I haven't killed a black person today, just as none of the black people I know has robbed a corner store, my Muslim acquaintances haven't blown themselves up in a crowded marketplace and my aboriginal friends are going about their daily lives as sober, responsible citizens of their community.
It goes without saying that the stereotype of the black criminal, Muslim terrorist and drunken native are deeply offensive, but in the wake of two U.S. grand jury rulings clearing white police officers in the deaths of unarmed black men, it's de rigueur among social activists to stereotype white people as privileged and uncaring about visible minorities. There was even a #crimingwhilewhite hashtag on Twitter last night, inviting white people to recount stories about their run-ins with the police. It was a surreal exercise in which self-loathing white progressives lamented how they were treated with deference and respect by law enforcement officers whom they're convinced would have brutalized and abused them had they been black. Just for the record, my only experience with the cops was the time I punched a guy in the face for trespassing at my workplace, and I was charged and convicted of assault. I guess white privilege had the day off that day.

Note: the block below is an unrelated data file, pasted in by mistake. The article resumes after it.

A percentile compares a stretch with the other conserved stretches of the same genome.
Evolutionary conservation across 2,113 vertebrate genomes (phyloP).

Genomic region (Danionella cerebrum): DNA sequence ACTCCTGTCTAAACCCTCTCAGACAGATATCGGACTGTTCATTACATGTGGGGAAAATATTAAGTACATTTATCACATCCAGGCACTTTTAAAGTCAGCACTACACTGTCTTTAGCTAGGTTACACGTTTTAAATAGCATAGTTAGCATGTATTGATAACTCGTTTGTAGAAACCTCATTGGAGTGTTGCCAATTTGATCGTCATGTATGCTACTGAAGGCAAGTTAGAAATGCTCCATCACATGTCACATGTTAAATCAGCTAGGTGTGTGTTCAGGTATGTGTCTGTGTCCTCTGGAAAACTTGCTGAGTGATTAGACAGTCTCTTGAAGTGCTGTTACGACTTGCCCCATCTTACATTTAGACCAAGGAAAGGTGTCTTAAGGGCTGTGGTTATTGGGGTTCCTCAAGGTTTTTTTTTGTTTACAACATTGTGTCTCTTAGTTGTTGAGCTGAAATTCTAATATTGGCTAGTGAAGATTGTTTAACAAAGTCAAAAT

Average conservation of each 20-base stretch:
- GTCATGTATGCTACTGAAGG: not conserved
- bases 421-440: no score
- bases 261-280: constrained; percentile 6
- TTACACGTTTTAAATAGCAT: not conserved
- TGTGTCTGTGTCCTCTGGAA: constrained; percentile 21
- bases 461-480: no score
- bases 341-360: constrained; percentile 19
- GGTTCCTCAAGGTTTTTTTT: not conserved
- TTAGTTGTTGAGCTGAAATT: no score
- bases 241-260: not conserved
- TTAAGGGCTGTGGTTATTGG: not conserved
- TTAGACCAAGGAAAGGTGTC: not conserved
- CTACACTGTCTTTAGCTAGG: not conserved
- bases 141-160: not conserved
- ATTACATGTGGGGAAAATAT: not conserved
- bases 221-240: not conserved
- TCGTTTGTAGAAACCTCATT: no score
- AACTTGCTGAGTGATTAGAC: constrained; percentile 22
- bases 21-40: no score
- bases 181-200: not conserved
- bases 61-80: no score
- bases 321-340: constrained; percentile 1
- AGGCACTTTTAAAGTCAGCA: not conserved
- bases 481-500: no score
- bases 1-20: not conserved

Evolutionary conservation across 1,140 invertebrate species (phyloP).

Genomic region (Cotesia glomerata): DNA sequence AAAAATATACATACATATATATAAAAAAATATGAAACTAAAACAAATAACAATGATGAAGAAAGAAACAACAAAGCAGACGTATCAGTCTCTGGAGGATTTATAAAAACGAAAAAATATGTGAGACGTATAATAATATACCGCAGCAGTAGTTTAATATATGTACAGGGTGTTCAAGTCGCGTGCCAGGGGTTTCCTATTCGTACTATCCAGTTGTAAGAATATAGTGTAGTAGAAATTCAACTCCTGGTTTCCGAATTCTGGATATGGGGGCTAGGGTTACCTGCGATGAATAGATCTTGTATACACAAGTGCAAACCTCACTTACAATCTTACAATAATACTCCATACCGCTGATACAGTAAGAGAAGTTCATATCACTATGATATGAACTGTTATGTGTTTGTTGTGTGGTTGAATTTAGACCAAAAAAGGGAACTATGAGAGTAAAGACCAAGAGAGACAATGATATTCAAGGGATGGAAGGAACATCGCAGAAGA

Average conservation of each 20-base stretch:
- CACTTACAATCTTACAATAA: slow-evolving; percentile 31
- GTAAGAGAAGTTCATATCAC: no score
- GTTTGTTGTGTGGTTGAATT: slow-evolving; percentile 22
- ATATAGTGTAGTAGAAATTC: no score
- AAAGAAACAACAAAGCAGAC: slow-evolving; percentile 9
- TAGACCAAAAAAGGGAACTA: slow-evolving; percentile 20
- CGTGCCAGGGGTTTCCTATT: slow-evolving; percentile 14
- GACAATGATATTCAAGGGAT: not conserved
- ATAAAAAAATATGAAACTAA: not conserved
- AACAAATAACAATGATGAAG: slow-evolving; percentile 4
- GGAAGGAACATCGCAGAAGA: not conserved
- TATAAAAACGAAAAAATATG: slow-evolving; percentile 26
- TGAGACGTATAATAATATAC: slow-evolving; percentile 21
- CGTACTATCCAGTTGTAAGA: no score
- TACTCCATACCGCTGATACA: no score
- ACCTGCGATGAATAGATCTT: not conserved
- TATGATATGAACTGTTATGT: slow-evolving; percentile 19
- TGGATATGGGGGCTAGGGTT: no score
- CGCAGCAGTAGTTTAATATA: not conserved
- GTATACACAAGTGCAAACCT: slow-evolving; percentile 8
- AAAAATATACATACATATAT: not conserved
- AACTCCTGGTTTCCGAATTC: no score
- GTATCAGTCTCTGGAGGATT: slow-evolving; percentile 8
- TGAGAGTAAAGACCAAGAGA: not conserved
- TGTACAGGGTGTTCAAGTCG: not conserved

Based on the evidence, it's reasonable that Ferguson, Missouri police officer Darren Wilson was cleared of wrongdoing in the shooting death of Michael Brown, and an absolute outrage that New York police officer Daniel Pantaleo, who choked Eric Garner to death, was allowed to walk. One has nothing to do with the other, and neither incident does anything to demonstrate blanket racism in the broader white community. As for privilege, it's there for anyone who's willing to work for it. Ask Barack Obama.
If it assuages your white liberal guilt to don a hair shirt and publicly self-flagellate to atone for your own racism, be my guest. But speak for yourself.